The press has been making much of 29 binders and 2,400 pages of jottings found among the relics of baseball great Joe DiMaggio. According to Clyde Haberman in the New York Times (July 17), no one who reads those jottings will be “stumbling upon Proustian insights.” For one thing, DiMaggio was “notoriously—how to put it kindly?—frugal,” and recorded every taxi fare and tip.
"Great Awakening 2007” is the headline of Cathleen Falsani’s two-page column in the July 6 Chicago Sun-Times. Falsani asks readers, “Have you ever had a spiritual experience? Would you like to?” and then responds by offering “suggestions” that “just might lead to a spiritual experience.”
As family names and old religious stand-bys continue to lose favor, parents are spending more time and money on the issue [of names for their children] and are increasingly turning to strangers for help.” The Wall Street Journal (June 22) goes on to say that numerologists are paid up to $475 to test a favorite name. Hundreds of books and thousands of Web sites offer help.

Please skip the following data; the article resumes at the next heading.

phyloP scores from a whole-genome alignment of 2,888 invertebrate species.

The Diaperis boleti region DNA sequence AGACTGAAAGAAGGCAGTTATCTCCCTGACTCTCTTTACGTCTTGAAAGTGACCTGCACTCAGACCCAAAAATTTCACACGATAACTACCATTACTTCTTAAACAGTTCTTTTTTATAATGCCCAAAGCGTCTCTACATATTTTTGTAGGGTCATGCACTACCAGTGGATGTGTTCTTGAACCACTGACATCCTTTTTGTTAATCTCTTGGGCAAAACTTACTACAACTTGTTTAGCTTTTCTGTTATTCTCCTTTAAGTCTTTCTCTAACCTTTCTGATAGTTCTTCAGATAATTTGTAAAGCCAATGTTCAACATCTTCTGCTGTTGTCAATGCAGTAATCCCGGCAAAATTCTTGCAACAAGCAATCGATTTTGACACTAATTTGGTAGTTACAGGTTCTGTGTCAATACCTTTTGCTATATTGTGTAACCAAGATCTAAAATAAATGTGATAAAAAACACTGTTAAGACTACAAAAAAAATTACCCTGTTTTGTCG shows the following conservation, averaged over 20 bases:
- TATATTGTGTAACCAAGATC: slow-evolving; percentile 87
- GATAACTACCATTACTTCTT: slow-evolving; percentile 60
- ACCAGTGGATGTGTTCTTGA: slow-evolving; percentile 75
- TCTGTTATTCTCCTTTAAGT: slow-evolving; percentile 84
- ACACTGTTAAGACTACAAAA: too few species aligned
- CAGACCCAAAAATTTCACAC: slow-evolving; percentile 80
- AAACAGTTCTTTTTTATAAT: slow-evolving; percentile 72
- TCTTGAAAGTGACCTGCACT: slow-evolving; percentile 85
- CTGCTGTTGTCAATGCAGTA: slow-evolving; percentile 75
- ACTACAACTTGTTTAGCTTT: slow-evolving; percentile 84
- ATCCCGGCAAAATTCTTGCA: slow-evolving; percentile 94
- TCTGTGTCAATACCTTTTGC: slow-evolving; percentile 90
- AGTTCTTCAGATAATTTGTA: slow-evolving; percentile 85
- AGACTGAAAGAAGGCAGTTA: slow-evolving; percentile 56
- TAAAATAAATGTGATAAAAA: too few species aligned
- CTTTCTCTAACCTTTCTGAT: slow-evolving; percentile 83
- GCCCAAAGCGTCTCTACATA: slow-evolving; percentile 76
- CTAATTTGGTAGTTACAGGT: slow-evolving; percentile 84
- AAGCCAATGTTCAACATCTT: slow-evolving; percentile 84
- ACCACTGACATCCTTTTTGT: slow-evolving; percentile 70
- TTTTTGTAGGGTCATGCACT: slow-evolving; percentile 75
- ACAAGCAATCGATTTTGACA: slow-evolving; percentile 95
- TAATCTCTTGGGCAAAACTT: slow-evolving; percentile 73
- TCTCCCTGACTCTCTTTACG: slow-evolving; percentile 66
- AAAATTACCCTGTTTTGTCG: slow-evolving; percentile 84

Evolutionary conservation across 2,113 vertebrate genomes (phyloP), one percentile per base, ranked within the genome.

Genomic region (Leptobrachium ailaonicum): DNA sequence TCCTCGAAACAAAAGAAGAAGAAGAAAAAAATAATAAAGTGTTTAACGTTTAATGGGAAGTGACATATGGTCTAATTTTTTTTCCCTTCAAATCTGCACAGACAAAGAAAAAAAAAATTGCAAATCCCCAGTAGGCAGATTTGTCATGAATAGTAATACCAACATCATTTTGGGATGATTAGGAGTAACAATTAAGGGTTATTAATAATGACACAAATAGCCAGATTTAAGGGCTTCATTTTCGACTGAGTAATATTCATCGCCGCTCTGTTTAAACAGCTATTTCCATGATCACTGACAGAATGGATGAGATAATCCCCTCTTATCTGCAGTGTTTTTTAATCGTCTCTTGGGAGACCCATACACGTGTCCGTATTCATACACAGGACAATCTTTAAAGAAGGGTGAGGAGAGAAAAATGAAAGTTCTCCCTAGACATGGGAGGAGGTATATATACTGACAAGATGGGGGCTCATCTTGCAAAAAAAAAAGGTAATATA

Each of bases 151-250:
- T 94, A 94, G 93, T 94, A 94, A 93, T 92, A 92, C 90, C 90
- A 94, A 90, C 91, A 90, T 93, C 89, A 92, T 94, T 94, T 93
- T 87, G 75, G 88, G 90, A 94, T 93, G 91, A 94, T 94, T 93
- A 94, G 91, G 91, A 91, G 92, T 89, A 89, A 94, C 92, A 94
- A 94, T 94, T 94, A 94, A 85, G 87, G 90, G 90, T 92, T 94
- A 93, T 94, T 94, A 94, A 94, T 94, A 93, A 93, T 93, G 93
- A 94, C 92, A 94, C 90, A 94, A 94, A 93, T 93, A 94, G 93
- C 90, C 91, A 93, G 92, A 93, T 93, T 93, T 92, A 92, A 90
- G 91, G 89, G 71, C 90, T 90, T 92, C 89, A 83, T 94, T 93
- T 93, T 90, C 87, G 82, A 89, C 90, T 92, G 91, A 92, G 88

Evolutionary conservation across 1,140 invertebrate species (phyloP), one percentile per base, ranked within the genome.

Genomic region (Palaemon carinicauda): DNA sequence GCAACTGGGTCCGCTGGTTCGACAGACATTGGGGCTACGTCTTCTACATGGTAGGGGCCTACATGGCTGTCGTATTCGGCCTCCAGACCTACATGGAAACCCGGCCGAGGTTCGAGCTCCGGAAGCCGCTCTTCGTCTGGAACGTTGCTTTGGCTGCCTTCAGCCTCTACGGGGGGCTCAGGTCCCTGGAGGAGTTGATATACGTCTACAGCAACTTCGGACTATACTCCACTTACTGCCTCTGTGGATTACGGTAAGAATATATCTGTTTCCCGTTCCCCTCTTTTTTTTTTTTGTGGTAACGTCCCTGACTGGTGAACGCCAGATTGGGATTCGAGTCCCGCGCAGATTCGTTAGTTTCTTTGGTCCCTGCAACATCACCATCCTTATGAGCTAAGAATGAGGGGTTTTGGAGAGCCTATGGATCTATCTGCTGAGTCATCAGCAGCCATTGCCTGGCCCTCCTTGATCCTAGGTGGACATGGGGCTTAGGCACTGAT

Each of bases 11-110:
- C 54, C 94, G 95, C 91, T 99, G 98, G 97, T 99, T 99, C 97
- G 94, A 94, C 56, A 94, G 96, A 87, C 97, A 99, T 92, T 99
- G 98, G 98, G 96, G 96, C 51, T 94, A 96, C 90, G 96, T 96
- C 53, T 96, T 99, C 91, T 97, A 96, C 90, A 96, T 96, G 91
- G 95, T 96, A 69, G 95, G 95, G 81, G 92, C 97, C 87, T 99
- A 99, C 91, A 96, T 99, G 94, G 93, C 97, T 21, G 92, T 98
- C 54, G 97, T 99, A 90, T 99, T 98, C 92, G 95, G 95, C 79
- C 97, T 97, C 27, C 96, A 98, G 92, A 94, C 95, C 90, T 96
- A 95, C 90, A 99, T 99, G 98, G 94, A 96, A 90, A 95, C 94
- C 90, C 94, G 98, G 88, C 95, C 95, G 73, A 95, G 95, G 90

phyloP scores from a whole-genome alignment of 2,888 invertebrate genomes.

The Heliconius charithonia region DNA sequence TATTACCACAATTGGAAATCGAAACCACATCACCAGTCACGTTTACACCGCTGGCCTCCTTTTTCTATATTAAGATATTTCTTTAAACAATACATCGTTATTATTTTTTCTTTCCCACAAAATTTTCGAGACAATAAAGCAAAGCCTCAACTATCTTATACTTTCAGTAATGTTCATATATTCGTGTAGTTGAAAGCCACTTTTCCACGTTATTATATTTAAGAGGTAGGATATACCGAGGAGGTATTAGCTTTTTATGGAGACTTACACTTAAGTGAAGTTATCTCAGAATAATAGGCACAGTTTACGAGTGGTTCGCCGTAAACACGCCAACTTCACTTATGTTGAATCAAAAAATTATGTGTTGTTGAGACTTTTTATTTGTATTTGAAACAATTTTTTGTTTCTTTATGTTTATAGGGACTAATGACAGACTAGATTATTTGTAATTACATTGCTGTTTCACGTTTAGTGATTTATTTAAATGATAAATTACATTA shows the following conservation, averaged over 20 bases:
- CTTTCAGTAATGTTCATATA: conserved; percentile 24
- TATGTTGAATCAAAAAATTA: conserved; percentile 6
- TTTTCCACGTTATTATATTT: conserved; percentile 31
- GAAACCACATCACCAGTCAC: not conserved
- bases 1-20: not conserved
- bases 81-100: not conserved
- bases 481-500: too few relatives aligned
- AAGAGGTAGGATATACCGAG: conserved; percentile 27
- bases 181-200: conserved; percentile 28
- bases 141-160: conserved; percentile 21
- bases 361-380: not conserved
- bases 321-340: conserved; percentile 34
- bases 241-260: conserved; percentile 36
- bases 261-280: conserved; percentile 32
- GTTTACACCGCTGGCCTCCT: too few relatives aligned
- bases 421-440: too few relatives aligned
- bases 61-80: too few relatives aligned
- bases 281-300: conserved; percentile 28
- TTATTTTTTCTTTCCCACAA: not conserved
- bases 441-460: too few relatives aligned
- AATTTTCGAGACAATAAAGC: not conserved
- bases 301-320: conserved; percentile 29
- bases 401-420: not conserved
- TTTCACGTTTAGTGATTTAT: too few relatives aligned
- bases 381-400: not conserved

Having written “The Uses of Infidelity” (1956), >The Infidel: Freethought and American Religion (1961) and Varieties of Unbelief (1964) back when I was on the trail of atheists and their kin, I am often asked: When are you going to comment on the media’s discovery of “the new atheism”? The term refers to writings by Richard Dawkins, Christopher Hitchens, Daniel C.
When asked, “Whatever happened to the mainline Protestant churches?" as I often am, I respond: Mainline decline is an old, tired story, but mainliners’ mission is urgent. How are mainline churches recovering? By going local in order to turn global.